Release on 1998-04 | by Symposium on Science, Reason, and Modern Democracy
Author: Symposium on Science, Reason, and Modern Democracy
Pubpsher: Univ Pr of Kansas
Category: Political Science
Is it the face of twenty-first-century America or merely a passing intellectual fad? The contributors to this volume address the pros and cons of multiculturalism and explore its relationship with liberal democracy. Offering viewpoints on multiculturalism from the perspectives of political theory, history, philosophy, and fiction, they help to explain what the multiculturalism controversy is about and clarify the concerns it should raise for thoughtful citizens.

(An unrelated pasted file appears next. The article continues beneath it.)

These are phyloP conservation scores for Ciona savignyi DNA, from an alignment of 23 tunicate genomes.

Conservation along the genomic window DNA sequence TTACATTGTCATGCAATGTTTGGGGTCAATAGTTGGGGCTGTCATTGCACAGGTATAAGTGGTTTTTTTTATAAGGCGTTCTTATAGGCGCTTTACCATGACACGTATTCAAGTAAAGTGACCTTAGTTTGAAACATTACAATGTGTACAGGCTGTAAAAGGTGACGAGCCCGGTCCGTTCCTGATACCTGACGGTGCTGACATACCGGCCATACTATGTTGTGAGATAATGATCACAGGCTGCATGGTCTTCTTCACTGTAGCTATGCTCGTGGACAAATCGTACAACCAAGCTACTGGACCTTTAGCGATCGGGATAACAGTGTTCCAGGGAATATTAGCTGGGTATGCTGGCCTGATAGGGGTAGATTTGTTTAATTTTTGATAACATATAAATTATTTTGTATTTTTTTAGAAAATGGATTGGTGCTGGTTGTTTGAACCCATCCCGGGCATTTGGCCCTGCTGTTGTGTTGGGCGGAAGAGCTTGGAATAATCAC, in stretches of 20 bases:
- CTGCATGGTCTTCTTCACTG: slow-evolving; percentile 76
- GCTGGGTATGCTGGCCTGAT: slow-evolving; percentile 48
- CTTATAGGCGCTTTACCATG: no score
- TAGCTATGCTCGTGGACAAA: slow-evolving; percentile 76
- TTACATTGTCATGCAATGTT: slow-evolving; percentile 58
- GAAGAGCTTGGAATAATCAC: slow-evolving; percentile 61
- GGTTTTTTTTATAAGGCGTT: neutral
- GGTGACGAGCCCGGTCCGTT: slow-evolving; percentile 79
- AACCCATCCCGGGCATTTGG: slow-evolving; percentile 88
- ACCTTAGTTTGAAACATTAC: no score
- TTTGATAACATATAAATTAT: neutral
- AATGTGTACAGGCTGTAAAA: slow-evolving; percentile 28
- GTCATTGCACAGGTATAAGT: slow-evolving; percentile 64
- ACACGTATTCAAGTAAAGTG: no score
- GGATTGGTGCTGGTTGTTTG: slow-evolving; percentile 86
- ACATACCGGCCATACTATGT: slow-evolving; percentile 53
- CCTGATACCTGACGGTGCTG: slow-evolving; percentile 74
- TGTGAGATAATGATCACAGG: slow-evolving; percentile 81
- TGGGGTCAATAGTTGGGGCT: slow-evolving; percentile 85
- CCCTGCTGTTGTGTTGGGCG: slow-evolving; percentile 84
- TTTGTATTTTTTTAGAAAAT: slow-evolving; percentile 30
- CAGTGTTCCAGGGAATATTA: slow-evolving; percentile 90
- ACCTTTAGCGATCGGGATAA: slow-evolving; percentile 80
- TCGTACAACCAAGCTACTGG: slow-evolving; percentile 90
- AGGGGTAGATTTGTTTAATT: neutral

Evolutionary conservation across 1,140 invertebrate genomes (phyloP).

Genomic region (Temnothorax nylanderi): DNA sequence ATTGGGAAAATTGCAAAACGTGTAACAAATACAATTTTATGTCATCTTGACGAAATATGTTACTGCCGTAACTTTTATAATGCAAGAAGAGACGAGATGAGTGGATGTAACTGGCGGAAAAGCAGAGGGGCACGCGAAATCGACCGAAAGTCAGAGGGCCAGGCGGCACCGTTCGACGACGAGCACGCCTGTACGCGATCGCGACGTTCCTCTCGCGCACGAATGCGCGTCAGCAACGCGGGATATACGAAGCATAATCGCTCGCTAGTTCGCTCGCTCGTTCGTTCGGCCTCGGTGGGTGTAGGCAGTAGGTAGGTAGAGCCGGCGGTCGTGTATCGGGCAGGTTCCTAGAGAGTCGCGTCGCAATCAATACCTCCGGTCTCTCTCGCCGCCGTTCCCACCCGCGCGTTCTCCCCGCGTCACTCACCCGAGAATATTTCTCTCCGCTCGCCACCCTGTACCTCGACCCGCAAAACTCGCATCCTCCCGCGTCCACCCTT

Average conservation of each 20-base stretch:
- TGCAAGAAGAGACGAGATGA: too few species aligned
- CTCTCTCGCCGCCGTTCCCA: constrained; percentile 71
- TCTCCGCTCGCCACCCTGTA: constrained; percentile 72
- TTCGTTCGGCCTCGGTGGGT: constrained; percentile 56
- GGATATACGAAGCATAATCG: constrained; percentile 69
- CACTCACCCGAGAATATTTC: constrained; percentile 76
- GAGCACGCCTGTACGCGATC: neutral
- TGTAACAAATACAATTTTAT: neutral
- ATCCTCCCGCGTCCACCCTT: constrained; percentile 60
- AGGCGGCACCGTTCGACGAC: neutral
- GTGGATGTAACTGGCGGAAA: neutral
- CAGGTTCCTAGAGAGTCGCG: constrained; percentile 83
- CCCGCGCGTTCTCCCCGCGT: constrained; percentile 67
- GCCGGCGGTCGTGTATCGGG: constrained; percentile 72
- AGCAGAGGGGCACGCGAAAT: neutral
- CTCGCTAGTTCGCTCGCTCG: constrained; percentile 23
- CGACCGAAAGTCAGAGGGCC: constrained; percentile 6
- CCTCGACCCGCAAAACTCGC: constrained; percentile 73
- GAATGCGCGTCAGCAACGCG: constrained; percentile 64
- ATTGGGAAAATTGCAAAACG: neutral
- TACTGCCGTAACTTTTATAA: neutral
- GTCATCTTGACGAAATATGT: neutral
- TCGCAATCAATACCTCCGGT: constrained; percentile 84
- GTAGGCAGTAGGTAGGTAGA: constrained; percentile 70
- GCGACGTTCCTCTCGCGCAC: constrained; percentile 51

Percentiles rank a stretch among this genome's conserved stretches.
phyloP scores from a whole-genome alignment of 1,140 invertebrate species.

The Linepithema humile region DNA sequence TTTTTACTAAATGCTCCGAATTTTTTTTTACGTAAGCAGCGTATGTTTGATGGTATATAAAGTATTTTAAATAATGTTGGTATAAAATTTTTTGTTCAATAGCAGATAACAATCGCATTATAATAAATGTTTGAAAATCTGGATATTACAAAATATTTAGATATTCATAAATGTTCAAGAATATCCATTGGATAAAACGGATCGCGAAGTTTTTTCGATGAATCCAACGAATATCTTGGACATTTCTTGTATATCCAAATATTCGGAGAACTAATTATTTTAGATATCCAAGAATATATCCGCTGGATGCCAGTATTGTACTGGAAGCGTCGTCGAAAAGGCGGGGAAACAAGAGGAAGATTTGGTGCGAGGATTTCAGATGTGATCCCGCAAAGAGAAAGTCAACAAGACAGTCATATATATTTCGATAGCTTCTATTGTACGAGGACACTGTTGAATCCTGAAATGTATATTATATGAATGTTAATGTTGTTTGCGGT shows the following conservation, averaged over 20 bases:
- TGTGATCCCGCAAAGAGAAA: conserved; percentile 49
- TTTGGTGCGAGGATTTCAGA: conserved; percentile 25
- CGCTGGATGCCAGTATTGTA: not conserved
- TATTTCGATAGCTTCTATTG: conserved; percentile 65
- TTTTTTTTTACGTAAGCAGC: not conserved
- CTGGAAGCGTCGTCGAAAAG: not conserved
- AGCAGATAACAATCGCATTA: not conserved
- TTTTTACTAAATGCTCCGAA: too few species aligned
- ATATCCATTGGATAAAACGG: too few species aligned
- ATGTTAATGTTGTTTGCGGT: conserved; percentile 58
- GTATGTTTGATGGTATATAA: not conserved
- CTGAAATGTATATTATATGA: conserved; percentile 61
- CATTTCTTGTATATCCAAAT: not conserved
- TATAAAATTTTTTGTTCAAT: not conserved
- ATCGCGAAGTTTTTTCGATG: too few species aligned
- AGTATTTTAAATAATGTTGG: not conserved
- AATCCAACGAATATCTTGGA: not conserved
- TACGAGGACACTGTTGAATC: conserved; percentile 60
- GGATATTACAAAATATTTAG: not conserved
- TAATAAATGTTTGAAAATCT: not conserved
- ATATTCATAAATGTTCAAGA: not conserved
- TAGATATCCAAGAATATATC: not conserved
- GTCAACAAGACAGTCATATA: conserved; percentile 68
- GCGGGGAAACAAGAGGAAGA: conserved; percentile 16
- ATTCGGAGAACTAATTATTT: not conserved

Former congressman Browder is worried that the current trends of American democracy might result in a "Union of Socialist States of America" or worse. He suggests that we're suffering from a "cumulative distemper" in which we may be tiring of America's "historic Great Experiment." He offers vague prescriptions about embarking on a "National Democratic Renaissance" and rediscovering the "essence of our American nation." Annotation copyrighted by Book News, Inc., Portland, OR.